Riehlife Bonus Poem of the Day: Linda Jo Smith’s “Jazz Marsalis”, a Sankofet, a poetry form created by the Sisters-Nineties Literary Group

Sankofa Adinkra Symbol, “Return and Fetch It”
Sankofa is an Adinkra Symbol from Ghana meaning “Return and Fetch It.”
Click here to read Riehlife post from December 5, 2007 on how Sankofa has defined the path of my life.

The SANKOFET is a poetry form created by the Sisters-Nineties Literary Group. The format has three verses or stanzas of seven lines each. The first verse represents the past; the second verse is the present; and the third verse represents the future. The last word at the end of each stanza is the first word of the next stanza and the last word of the poem is also the first word in the poem. The fourth line in all three verses is a refrain echoing the call and response motif. The Sankofet correlates with the meaning of the mythical Sankofa, a bird which represnts the theme of “go back and get it.” Go back to the past and retrieve one’s history in order to build a future. The last word of each stanza is the same beginning word in the following stanza, which is symbolic of the Afrikan concept of the cycle of life. (slightly adapted from the Sisters-Nineties Literary Group Handbook of Poetic Forms.)

Linda Jo Smith and I met at The Space when she read for a Women’s History poetry event. I loved her strong presence and bought her chapbook “Involuntary Traveler: Poetry and Prose.” You can reach Linda Jo Smith at theljaysmith2@yahoo.com.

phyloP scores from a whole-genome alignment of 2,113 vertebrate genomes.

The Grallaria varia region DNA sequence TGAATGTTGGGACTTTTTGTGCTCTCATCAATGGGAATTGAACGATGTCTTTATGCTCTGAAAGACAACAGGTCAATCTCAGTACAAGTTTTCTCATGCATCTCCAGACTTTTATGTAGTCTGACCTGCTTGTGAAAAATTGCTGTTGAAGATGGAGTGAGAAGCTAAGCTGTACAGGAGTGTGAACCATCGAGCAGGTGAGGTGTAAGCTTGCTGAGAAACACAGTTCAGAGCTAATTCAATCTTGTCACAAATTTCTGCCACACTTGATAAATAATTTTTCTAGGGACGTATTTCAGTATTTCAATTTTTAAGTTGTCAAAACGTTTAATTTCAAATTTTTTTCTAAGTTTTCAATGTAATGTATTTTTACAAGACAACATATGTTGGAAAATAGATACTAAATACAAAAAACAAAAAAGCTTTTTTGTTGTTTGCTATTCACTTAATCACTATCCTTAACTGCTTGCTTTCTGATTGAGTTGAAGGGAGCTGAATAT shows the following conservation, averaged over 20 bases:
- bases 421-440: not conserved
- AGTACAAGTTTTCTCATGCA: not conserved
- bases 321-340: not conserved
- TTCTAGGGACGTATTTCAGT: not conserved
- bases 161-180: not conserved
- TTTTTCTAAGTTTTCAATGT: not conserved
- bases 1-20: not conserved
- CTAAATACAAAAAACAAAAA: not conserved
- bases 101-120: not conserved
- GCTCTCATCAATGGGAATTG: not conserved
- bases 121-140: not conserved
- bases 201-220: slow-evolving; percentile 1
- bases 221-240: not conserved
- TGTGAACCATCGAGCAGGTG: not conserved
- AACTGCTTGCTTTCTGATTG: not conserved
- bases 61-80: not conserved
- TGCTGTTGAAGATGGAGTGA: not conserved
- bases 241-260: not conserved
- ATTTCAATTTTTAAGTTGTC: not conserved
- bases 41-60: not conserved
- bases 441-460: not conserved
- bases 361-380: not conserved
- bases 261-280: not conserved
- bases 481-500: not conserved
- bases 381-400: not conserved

“Jazz Marsalis” is a fine example of this innovative form. I particularly enjoy its ability to connect music and words and food…combining so many senses and art forms. —JGR

a Sankofet by Linda Jo Smith

from “Involuntary Traveler”
copyright 2008 by Linda Jo Smith

for lent I gave up the idiot box
and my insane snacking temptation
causing hindrance to the metaphoric
creations my soul’s entity requires
a breakthrough; classical inspiration
the stategy—create a rhythmic balance
instead of eating, so I think I’ll break
me off a piece of that jazz marsalis!

marsalis; first family
of American
classical music headed by daddy, Ellis
keys of ivory seasoned with ebony striking
creations my soul’s entity requires
punctuated with Delfeayo’s trombone
melody stimulating my brain cells
like a Grace Bumbry aria.

aria speaks from Wynton’s trumpet
shouting out the color of Katrina’s tragedy
jason licking the cymbals of hurricane violence
creations my soul’s entity requires
my computer keyboard, a metaphoric vessel,
Branford’s tenor sax trasforming my
hopeless cravings into the poetic fluency I live for



LINDA JO SMITH —writer and storyteller—born and raised in St. Louis, Missouri, graduate of Howard University, alumnus of the 2005 Community Arts Training Institute (CAT), fellow sponsored by the Regional Arts Commission and currently serving on the Commission’s citizen’s panel since 2006.

Linda founded CITY TALES, a storytelling initative that promotes literacy and creativity; Linda founded ZIgZag, a volunteer program at the Juvenile Detention Center in the City of St. Louis.

Linda is a member of Sisters-Nineties Literary Group and has served as the book review editor for the group’s literary publication. Her work is published in Sister-Nineties, Drum Voices Revue, and the St. Louis American. Linda currently provides adult and family programming and reference services for the St. Louis Public Library.

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  1. You are opening many doors through your great knowledge of words and the power they possess. Thanks for giving us you. I spent my early years at Divoll Library…and now I found I am returning to the library more and more. I live down the street from the Kingshighway branch and I love that Schafly Library. Take care, Linda

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